Fantastic Four #2 (Comics Review)
Earlier this month Marvel relaunched the titular comic for its first family, the Fantastic Four. In the world’s greatest comic magazine, James Robinson has begun a rather dour and sad arc, where he starts off by showing a team divided by internal conflict and then showing through flashbacks how the team got to that point. That was the first issue, which introduced the setup. And at the end of the issue, he showed what really set off the division in motion, an unforeseen attack on the Baxter building by, well, extra-dimensional monsters.
In the second issue, he shows how the team deals with this threat, and how quickly it all escalates until the… incursion becomes something quite out of their control. And we begin to get an understanding of how the incursion took place and what, or who, might have caused it. Just as with the debut issue, the newly-released second issue is a fun and enjoyable read that mixes crazy science with superheroes and a family dynamic that is not present in, like, 99% of superhero comics. And the art, it continues to be straddling the line between good and decent, which is fine with me really.
One thing that I definitely did not enjoy this issue is that the villains, the monsters running amok in New York, are just so generic. They have no personality and no motivation and they don’t do anything other than just causing mayhem and then keeling over to die when Reed does his science stuff. In the previous issue we had Fin Fang Foom as the villain and at least he has some personality, being a sort of signature well-known (relatively speaking of course) villain. But these monsters, they are pretty run of the mill. I would have liked to have seen something from their perspective, or seen them do something out of the norm. They are, unfortunately, just a convenient placeholder it looks like.
But, that’s all that I can really say about the issue that would be negative. Other than the slightly abrupt ending. I enjoyed the characterisation of the the heroes, and I loved all the cameos that Robinson put together. At the start of the issue we have a flustered Fantastic Four running around trying to make sense of things, and then slowly we see how everything is pieced together so that the heroes can have their day in the sun and congratulate themselves on a job well done. But the mysteries remain of course, with Sue and Reed’s son Franklin having a possible explanation of the where and the how. Which is quite interesting really.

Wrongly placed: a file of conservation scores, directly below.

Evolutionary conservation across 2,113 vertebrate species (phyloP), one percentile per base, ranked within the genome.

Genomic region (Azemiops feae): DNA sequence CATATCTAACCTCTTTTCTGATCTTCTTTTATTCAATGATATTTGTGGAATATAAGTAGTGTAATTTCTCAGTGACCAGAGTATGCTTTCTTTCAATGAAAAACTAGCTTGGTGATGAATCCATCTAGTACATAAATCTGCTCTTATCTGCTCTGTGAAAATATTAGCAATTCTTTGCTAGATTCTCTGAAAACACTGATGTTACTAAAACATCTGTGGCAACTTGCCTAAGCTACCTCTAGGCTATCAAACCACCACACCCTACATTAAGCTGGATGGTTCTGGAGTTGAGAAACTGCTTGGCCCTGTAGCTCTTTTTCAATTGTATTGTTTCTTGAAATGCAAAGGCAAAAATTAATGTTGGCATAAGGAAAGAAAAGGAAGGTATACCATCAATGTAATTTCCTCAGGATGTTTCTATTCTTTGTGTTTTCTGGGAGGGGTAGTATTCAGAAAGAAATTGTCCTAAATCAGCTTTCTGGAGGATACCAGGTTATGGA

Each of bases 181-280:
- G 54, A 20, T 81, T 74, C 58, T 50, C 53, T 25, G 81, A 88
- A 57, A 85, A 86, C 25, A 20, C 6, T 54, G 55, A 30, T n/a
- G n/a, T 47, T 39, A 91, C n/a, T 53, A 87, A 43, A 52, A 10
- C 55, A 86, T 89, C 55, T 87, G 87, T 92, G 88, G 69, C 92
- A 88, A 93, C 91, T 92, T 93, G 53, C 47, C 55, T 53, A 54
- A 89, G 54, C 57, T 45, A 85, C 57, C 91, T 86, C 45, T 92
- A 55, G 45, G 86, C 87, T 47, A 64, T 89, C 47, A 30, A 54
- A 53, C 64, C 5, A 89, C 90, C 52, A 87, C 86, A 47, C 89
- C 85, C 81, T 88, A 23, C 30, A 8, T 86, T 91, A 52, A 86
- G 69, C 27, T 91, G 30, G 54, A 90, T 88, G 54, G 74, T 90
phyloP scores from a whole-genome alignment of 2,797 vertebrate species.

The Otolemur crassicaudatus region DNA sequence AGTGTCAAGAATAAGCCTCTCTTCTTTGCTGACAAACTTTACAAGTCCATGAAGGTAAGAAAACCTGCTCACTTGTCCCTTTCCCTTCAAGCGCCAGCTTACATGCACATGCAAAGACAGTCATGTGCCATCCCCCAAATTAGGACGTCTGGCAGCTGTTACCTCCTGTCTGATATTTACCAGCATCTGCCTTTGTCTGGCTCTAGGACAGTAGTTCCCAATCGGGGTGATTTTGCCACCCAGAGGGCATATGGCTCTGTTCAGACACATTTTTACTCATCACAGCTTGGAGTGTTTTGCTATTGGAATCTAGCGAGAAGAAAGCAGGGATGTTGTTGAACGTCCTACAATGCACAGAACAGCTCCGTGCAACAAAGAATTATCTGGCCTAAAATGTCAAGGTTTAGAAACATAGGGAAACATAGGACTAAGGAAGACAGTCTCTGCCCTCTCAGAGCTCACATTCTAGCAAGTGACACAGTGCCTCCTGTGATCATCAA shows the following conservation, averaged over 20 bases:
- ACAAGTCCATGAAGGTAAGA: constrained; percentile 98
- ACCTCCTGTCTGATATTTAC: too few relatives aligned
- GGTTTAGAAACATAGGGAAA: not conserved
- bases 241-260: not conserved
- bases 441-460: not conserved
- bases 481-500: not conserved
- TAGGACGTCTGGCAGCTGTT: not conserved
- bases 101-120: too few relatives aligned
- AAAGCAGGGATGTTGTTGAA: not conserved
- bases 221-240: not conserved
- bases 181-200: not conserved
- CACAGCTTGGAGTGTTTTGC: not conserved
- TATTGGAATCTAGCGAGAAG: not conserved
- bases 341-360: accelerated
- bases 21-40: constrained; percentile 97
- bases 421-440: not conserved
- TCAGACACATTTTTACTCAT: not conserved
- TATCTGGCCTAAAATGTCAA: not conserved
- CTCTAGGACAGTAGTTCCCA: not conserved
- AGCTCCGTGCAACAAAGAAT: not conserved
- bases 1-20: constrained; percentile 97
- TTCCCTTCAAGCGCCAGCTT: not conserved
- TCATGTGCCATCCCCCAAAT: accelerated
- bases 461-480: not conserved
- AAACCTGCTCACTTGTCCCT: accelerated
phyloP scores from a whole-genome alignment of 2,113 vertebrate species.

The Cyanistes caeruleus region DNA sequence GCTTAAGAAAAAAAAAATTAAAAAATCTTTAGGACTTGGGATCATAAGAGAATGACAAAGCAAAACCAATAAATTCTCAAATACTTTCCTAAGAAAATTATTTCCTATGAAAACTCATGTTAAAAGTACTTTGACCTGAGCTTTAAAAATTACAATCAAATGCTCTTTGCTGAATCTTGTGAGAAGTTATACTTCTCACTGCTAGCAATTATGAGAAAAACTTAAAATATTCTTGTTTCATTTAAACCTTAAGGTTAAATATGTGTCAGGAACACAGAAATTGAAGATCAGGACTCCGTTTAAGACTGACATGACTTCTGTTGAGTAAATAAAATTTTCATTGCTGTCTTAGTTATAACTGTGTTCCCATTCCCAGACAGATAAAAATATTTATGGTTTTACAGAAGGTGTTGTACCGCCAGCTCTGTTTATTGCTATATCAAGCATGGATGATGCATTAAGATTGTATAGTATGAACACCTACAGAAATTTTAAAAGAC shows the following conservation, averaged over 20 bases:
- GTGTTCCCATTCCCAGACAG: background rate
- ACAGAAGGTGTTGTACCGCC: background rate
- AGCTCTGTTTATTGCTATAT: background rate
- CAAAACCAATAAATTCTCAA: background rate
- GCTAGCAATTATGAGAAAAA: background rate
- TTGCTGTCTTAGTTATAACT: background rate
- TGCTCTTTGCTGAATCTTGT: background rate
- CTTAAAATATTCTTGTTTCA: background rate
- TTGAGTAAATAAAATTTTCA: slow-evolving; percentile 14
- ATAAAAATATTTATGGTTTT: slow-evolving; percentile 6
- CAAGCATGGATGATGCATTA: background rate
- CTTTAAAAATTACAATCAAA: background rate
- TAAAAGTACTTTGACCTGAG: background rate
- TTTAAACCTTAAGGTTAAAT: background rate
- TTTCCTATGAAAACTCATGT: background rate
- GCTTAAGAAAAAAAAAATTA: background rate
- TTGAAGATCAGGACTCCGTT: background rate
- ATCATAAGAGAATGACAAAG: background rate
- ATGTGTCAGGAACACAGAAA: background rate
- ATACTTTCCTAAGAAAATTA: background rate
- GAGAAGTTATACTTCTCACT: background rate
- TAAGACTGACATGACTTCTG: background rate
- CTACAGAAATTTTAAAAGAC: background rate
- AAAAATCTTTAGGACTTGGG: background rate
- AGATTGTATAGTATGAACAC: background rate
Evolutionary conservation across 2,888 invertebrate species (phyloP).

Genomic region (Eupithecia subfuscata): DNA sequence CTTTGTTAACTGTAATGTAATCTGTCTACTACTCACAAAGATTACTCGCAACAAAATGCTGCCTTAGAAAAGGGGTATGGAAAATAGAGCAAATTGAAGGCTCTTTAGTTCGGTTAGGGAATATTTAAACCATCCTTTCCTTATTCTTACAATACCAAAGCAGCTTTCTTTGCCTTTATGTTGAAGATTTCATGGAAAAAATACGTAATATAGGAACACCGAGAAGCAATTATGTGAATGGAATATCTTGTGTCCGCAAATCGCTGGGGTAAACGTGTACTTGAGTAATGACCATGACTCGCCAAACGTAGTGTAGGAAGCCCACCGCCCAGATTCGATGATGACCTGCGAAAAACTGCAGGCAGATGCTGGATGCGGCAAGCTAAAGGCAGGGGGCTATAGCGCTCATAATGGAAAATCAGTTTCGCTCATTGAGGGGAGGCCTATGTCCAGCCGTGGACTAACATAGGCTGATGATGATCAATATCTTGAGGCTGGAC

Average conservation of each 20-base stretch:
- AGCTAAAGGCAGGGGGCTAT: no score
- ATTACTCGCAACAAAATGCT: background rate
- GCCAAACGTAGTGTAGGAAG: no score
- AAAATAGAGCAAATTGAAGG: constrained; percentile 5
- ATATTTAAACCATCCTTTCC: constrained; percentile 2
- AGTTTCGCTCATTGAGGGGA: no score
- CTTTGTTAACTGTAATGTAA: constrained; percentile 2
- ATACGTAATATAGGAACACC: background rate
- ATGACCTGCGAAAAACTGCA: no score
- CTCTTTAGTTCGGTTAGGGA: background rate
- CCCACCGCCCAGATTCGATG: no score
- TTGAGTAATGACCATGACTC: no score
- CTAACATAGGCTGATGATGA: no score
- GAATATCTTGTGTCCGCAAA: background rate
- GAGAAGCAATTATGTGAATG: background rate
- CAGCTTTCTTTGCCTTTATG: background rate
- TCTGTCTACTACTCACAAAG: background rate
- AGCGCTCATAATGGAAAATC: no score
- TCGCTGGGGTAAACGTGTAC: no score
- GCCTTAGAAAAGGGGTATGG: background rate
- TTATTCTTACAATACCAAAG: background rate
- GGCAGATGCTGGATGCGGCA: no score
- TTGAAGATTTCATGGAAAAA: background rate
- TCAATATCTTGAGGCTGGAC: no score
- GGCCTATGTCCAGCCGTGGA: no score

The extended Fantastic Four team, with the Richards’ kids and the other members such as Dragon Man, are still somewhat of a mystery to me since I’ve only read them in two issues of FF by Jonathan Hickman and in this new series with James Robinson. So I don’t know much about them. But one thing that James has done here is to make me interested in finding out more. And that, of course, means that I have a desire to read those Fantastic Four comics where the kids and the other members feature strongly. Or something like that. I’m really not conversant with the publishing history of this brand of Marvel comics.
But still, it was all quite a fun read. We don’t really get any “future” scenes as we did in the first issue, where Sue wrote a letter to her kids, explaining how the team came to be broken as it did, and that is indeed something that I missed. Because I loved that juxtaposition in the story. It added a fair amount of tension and grimness to the proceedings. Still, this is a tale in the making so I’m looking forward to seeing how James handles things as time goes on.
On the art side, we have Leonard Kirk (pencils), Karl Kesel (inks), Jesus Aburtov and Rachelle Rosenberg (colours), and VC’s Clayton Cowles (letters). This is still a solid team overall. I love the shiny cinematic style to the art, which sets this book apart from the rest of Marvel’s existing line-up. In the first few pages, the characters’ expressions are a bit off, and overdramatic too, but Leonard Kirk finds his groove pretty quick and by the end, his pencils are really good. The inks and colours all add to the atmosphere being built up and I gotta say that I loved every moment of this issue.
So, in a nutshell, James Robinson and Co. are continuing on with their solid start to the new series, and I can’t wait to see what happens next.
More Fantastic Four: #1.
Posted on March 17, 2014, in Comics Reviews, Review Central and tagged Action, All-New Marvel NOW!, Avengers, Ben Grimm, Captain Marvel, Comics, Comics Review, Fantastic Four, FF, Future Foundation, James Robinson, Jesus Aburtov, Johnny Storm, Karl Kesel, Leonard Kirk, Marvel Comics, Marvel Now, Mighty Avengers, Monsters, Mutants, Nick Fury, Reed Richards, Review, Review Central, Science Fiction, Sue Storm, Superheroes, The Thing, Urban SF, VC's Clayton Cowles, Wolverine, X-Men. Bookmark the permalink. 6 Comments.